Much like Douglass mistress, Wrights Irish co-worker seemed to have a good heart and not fazed by the status quo. Wright decided he could trust him in asking for the favor of using his library card, and not telling on him reading. The Irish man allowed him to do so only telling him to let the Irish man know what he has learned. Despite Wright getting the Irish man to lend his library card, he still had to plot a way to attain the books. Wright had to now rely on cunning to chivy his quest for literacy, much like Douglass. After reading some of Mencken books, Wright commenced on a journey of words. … Now it surged up again and I hungered for books, new ways of looking and seeing. It was not a matter of believing or disbelieving what I read, but of feeling something new, of being affected by something that made the look Of the world different. ” (p. 3) In the same Way reading infected Douglass it also Infected Wright, they opened his eyes to a world which he had lived in his whole life yet never really knew. “Every opportunity I got, used to read… They gave tongue to interesting thoughts of my own soul, which had frequently flashed through my mind, and died away for want of utterance.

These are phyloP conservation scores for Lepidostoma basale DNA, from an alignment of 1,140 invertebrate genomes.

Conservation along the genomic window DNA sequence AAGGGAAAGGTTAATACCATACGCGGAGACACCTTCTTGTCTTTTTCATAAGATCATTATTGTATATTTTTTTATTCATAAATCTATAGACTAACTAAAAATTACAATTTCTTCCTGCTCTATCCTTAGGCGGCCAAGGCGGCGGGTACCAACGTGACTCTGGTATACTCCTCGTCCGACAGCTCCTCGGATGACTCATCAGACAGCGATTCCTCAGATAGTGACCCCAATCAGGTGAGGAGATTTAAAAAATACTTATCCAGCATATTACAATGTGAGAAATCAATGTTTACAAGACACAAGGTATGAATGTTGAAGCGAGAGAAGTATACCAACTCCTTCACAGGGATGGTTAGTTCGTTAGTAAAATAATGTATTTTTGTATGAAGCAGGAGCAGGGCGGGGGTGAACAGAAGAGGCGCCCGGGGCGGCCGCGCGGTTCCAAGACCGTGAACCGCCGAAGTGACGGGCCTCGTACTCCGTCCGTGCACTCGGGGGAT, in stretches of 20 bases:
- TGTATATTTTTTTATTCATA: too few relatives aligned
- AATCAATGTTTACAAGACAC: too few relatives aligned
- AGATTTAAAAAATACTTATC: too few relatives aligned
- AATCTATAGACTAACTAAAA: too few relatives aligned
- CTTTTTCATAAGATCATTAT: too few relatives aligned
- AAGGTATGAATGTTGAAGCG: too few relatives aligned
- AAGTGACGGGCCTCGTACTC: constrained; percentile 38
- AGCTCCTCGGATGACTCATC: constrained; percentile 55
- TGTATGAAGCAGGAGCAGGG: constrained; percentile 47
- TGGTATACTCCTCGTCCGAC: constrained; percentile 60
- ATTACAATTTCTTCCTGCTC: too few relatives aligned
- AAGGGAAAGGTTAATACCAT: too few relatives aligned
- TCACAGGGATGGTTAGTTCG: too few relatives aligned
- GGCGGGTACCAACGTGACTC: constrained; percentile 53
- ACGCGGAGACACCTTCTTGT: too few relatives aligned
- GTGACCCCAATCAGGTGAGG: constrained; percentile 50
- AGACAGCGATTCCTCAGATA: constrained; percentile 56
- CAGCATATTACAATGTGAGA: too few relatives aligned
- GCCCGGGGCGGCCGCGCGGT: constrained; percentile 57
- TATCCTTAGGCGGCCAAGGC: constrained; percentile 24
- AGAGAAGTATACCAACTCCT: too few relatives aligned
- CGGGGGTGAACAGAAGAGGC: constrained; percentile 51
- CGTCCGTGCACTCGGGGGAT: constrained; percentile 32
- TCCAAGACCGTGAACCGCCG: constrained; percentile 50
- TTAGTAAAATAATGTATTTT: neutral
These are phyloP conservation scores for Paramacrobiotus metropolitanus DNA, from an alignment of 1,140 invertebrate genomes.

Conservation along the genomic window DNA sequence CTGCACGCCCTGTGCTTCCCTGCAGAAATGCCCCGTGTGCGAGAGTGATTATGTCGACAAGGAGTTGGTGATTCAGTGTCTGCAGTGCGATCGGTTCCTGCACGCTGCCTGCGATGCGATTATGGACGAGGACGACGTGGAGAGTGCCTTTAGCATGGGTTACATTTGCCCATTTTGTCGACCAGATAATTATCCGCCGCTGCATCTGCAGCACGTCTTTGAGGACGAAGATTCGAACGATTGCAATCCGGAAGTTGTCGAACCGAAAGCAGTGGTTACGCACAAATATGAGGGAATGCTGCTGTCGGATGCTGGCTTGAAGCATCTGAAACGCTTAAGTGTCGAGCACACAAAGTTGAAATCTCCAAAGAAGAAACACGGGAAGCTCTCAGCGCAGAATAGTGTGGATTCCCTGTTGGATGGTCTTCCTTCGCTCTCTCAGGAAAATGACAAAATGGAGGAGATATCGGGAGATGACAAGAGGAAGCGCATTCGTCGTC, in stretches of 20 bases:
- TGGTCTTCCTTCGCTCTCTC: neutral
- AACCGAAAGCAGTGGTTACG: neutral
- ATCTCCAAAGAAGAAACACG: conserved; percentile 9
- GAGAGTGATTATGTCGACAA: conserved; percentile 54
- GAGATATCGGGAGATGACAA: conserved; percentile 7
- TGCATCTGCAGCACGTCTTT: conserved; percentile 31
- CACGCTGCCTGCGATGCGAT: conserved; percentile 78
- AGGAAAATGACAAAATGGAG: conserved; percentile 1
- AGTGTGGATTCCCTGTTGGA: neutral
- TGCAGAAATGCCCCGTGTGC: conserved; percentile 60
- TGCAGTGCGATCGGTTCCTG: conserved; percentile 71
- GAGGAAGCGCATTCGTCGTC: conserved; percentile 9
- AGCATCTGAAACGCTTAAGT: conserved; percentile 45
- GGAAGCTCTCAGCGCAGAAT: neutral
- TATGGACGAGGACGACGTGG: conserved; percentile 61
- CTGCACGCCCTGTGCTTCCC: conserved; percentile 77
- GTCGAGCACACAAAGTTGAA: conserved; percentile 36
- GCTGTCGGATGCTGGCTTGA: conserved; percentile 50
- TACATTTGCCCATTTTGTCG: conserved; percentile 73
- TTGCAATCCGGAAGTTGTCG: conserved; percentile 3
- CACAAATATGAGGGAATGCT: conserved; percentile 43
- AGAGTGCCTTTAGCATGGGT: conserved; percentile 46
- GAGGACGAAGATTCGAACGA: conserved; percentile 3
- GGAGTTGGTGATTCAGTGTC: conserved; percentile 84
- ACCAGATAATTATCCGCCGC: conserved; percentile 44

The moral which gained from the dialogue was the rower of truth over the conscience of even a slaveholder. “(Learning to Read and Write p. 6) Though reading to both Douglas and Wright was a blessing and great accomplishment it was also a curse. “In buoying me up, reading also cast me down, made me see what was possible, what I had Library Card p. 4). “… But while they relieved me of one difficulty, they brought on another even more painful than the one of which I was relieve… Would at times feel that learning to read had been a curse than a blessing. ” (Learning to Read and Write p. ). Both men also had a difficult time dealing with the reality of their new found understandings of life and realization of the little power they held over their own situations. As soon as Douglass started to read and learned more and more information, he realized that he could not handle the information. His readings made him hate the white people around him. “It had given me a view of my wretchedocondition, without the remedy. It opened my eyes to the horrible pit, but to no ladder upon which to get out. In moments of agony,ODL envied my fellow-slaves for their

Wright, felt as though he had been left out. Like there was a world out there that he was not allowed to be in. Yet they both overcame the Odds and also became friends with members of the white race which was very uncommon. They both strives to know more. Even in the darkest of times, desire drove to men to reach what they were restricted to have. Their hunger drove them to do better and succeed and reach their goals. They never gave up they found every angle to get what they needed, and even though it seemed to hurt them, it was for their own good.

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A Story of Literacy: Frederick Douglas and Richard Wright Short Summary. (2018, Feb 03). Retrieved from